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This article gives detailed instructions on diagnosing and repairing the evaporative emissions control system (EVAP) in a BMW vehicle. Even though we used a 2011 335i to perform this repair, this article can be applied to any BMW vehicle with minor modifications to the repair steps.
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Diagnosing a leak in your BMW's EVAP system is an easy repair for the home mechanic with average abilities.
The BMW evaporative emissions control system (EVAP) is a sealed system of hoses, valves, and sensors that contains and monitors the fumes from the vehicle's fuel tank and lines. Simply put, the BMW EVAP system prevents fuel vapors from escaping from the vehicle and polluting the atmosphere. It achieves this by storing the fumes in a charcoal canister, which eventually sends them back to the engine where they are combusted in the cylinders. It is a very important part of your BMW's emissions system and should be fixed immediately if a leak is diagnosed.
A leak in your BMW's EVAP system will cause the Service Engine Light (SEL) to illuminate in the instrument cluster. It also will cause one (or more) of the following fault codes on a diagnostic scanner including P0455,P0456 and P0442. A BMW EVAP leak will not cause any performance issues with the engine.
The main cause of an EVAP leak is usually the gas cap. Years of twisting on and off can cause the gas cap sealing gasket to fail, allowing fuel fumes to escape the gas tank. The BMW Repair Guide strongly recommends that before spending time and money diagnosing a leak in your emissions control system you replace the gas cap first - caps are cheap (under $20), and even if it doesn't solve the issue you have changed out a part that will eventually need to be replaced anyway.
If the cap is not the source of the EVAP leak, then the entire evaporative emissions control system will need to be smoke tested. This is a very simple procedure....even for the home mechanic. It does require using a smoke testing machine. We have included several excellent and reasonably priced ones in the parts block below. If you are a home mechanic that will be doing future repairs to your BMW we strongly recommend purchasing a smoke machine. A good diagnostic smoke machine is a valuable asset to every home mechanics garage which will pay for itself multiple times over - it is as important as a socket wrench when it comes to working on your BMW.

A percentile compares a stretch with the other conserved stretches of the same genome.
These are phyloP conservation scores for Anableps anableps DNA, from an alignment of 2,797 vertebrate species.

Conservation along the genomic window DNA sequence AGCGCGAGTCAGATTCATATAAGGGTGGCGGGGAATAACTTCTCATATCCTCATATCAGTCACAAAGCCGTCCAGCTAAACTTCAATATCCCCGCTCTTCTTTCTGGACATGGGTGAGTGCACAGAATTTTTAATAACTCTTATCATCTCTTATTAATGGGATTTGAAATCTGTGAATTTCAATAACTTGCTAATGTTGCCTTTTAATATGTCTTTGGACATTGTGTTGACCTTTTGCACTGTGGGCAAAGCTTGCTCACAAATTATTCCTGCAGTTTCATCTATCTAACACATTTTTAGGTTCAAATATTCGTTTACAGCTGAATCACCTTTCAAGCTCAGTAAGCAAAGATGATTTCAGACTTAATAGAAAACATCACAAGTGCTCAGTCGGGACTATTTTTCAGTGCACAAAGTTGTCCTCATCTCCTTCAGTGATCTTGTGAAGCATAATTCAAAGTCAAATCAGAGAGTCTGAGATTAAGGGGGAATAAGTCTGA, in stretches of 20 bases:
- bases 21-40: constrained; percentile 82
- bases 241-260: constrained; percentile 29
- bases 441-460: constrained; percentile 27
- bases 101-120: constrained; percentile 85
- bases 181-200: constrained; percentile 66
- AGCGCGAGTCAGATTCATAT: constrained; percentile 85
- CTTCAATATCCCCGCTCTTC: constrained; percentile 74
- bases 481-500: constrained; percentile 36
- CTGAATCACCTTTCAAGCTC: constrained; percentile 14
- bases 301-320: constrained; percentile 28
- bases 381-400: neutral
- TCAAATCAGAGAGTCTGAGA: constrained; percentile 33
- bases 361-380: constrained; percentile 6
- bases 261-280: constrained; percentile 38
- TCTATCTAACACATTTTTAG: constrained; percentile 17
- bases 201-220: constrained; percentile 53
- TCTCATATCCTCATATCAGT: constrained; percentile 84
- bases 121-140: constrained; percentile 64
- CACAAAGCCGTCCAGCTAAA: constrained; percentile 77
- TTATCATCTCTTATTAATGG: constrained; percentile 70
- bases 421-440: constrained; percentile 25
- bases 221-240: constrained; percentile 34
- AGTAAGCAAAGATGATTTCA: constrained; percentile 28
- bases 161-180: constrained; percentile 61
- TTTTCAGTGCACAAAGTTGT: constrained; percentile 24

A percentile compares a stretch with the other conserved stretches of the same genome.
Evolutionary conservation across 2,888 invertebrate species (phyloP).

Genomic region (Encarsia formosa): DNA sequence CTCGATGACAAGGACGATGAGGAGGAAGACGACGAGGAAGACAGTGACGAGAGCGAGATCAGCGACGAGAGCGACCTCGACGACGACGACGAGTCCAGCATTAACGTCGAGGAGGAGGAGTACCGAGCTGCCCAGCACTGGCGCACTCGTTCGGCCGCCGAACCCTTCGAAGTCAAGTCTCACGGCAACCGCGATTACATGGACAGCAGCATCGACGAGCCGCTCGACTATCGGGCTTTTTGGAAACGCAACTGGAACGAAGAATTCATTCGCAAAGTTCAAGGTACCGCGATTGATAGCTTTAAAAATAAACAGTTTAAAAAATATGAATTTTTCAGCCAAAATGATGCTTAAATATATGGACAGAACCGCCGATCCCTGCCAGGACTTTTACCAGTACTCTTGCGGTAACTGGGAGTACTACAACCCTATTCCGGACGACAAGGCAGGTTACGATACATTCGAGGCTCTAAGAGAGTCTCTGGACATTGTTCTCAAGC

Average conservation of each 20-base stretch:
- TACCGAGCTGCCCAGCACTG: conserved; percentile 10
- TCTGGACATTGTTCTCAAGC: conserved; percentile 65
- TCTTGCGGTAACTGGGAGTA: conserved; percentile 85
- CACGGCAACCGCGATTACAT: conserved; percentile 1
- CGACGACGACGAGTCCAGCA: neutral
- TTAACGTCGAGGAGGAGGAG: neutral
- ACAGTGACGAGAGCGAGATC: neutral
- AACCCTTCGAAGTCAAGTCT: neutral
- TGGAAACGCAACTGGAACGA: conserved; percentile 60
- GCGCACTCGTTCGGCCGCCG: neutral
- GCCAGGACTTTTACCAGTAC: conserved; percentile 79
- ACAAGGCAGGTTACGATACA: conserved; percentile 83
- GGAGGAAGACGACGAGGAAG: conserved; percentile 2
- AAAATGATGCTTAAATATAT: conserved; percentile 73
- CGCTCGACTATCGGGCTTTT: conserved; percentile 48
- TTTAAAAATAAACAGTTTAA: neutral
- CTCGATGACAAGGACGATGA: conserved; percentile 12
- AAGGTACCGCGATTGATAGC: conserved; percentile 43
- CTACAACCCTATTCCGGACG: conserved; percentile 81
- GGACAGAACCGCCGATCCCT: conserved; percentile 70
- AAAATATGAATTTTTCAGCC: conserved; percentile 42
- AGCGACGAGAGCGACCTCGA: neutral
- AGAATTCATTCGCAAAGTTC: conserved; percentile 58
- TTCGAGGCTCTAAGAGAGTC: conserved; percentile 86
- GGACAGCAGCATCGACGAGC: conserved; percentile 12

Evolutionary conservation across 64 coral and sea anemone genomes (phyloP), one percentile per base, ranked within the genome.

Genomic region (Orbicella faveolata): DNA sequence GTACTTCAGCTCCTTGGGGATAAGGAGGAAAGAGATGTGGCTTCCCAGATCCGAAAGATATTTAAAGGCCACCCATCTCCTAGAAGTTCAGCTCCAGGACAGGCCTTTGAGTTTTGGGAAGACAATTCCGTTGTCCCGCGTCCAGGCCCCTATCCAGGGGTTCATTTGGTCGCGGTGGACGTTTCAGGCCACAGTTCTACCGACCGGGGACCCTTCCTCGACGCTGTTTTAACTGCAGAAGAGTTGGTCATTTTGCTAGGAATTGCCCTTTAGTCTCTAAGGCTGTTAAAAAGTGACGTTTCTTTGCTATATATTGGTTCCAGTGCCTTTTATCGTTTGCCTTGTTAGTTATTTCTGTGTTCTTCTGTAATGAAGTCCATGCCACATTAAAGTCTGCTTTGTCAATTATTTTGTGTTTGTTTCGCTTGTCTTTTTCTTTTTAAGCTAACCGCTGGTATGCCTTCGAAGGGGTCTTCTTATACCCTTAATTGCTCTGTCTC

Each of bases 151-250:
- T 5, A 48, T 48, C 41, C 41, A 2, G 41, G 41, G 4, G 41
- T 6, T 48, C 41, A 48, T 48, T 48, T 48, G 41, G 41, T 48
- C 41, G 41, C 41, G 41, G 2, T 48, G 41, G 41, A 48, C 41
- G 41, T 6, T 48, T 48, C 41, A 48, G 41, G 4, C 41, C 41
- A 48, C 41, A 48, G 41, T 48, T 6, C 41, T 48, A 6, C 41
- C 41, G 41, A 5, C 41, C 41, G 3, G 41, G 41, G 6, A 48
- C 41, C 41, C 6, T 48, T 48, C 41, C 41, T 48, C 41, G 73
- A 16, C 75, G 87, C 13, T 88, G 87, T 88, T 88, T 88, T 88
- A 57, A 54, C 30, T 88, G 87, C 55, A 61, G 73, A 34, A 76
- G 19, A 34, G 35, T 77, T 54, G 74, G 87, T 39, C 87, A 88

We give detailed instructions below on testing your BMW EVAP system for a leak. Please also see our parts blocks below for the essential parts and supplies needed to complete this repair.
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Section 1 - Diagnosing the BMW EVAP systemAs mentioned previously, if you feel you may have a leak in your evaporative emissions control system, the first step is to replace your gas cap. A failed gas cap accounts for most EVAP leaks and is a very inexpensive way to diagnose the system (see our parts block above). If replacing the gas cap does not solve the issue, then you will have to smoke test the system. If you do not want to replace the gas cap, start at step 2 below.